A level

Clearing offer for home students

AAA including Mathematics


AAB including Mathematics and Further Mathematics

A level General Studies, Critical Thinking and Citizenship Studies are not accepted.


English 4 (C) (or equivalent)

University admissions tests

STEP/MAT/TMUA is not required but may be taken into consideration when offered.

Contextual offers

A Levels - AAB including A in Mathematics or Further Mathematics

This type of offer is given to students who meet our contextual admissions or elite athlete criteria.

Find out more about contextual offers at University of Nottingham

Alternative qualifications

In all cases we require applicants to have at least the equivalent of A level Mathematics, so we typically only accept alternative qualifications when combined with an appropriate grade in A level Mathematics.

Foundation progression options

If you don't meet our entry requirements there is the option to study the Engineering and Physical Sciences Foundation Programme. If you satisfy the progression requirements, you can progress to any of our mathematics courses.

There is a course for UK students and one for EU/international students.

Mature Students

At the University of Nottingham, we have a valuable community of mature students and we appreciate their contribution to the wider student population. You can find lots of useful information on the mature students webpage.

Learning and assessment

How you will learn

Teaching methods

  • Computer labs
  • Lectures
  • Tutorials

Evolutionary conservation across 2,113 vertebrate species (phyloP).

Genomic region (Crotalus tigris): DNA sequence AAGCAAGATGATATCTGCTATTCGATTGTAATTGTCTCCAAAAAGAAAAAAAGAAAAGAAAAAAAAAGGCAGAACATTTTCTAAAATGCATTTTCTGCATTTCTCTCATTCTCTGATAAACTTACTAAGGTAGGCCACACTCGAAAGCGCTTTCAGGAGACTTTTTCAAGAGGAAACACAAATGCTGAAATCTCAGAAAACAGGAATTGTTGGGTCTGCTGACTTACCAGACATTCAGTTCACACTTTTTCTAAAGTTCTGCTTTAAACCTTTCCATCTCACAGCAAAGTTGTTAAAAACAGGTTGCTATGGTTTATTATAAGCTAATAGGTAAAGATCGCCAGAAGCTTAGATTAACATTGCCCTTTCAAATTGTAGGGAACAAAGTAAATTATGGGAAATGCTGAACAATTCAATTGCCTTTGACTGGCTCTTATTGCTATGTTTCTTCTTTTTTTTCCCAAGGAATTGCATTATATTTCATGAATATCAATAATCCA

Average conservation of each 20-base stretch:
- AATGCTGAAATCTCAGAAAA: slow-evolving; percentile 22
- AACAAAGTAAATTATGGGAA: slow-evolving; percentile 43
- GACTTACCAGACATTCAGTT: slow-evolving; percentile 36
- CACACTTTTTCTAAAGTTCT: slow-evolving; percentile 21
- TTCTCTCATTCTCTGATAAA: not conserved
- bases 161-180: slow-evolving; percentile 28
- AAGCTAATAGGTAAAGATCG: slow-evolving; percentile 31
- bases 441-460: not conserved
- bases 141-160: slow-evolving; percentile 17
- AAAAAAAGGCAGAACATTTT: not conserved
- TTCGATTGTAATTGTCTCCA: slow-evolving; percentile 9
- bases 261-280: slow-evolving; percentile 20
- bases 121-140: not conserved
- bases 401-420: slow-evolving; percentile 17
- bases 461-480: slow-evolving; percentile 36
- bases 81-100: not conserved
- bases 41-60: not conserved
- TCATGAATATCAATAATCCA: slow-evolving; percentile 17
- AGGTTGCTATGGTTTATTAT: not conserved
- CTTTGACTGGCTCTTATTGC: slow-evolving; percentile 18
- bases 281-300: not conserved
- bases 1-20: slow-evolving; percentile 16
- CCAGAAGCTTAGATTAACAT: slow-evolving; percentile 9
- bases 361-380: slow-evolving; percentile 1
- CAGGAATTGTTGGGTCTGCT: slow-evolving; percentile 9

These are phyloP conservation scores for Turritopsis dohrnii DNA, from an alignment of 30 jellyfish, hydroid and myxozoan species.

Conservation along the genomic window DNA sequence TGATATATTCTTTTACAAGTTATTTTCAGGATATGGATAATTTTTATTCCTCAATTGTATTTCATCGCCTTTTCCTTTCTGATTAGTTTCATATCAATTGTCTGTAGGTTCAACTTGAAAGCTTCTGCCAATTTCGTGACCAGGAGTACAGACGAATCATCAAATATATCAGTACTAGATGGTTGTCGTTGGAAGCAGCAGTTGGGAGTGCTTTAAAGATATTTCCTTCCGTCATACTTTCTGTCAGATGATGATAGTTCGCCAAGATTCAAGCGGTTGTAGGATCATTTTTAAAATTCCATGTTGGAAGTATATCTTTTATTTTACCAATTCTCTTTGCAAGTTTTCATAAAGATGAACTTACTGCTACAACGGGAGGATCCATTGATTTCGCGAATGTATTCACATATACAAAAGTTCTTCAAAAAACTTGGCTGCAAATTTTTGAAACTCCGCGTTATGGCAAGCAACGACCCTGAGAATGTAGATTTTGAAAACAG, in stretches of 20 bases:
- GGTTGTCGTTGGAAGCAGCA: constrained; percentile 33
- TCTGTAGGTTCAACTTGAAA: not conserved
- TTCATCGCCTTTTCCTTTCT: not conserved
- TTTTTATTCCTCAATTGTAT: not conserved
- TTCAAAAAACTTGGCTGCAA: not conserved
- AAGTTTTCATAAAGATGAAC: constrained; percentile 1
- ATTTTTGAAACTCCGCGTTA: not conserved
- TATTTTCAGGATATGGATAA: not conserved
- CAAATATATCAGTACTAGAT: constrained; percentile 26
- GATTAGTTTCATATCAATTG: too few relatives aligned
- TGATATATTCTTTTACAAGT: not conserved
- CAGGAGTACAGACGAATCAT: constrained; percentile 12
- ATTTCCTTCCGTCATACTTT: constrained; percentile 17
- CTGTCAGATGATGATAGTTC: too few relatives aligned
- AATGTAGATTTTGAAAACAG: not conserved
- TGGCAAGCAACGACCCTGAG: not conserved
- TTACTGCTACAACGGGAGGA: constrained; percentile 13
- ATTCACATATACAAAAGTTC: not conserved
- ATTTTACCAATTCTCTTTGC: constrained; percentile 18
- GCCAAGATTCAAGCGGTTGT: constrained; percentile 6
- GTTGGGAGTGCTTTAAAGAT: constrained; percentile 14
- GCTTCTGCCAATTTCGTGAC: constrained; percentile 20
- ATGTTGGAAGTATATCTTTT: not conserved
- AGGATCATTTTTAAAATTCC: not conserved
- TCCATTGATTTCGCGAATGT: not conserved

• Problem classes

How you will be assessed

You will be given a copy of our marking criteria which provides guidance on how your work is assessed. Your work will be marked in a timely manner and you will receive regular feedback. The pass mark for each module is 40%.

Your final degree classification will be based on marks gained for your second and subsequent years of study. Year two is worth 33% with year three worth 67%.

Assessment methods

  • Coursework
  • Group project
  • Poster presentation
  • Written exam

Contact time and study hours

The majority of modules are worth 10 or 20 credits.  You will study modules totalling 120 credits in each year. As a guide one credit equates to approximately 10 hours of work. During the first year, you will typically  spend approximately:

  • 12 hours a week in lectures
  • 4 hours a week in problem classes
  • 1 hour each week in tutorials with your personal tutor
  • 1 hour a week in computing workshops across the Autumn and Spring terms
  • 1 hour each fortnight in student-led academic mentoring Peer-Assisted Study Support (PASS)

You can attend optional drop-in sessions each week up to a maximum of three hours and the remaining time will be spent in independent study.

In later years, you are likely to spend approximately 12 hours per week in lectures subject to the modules chosen.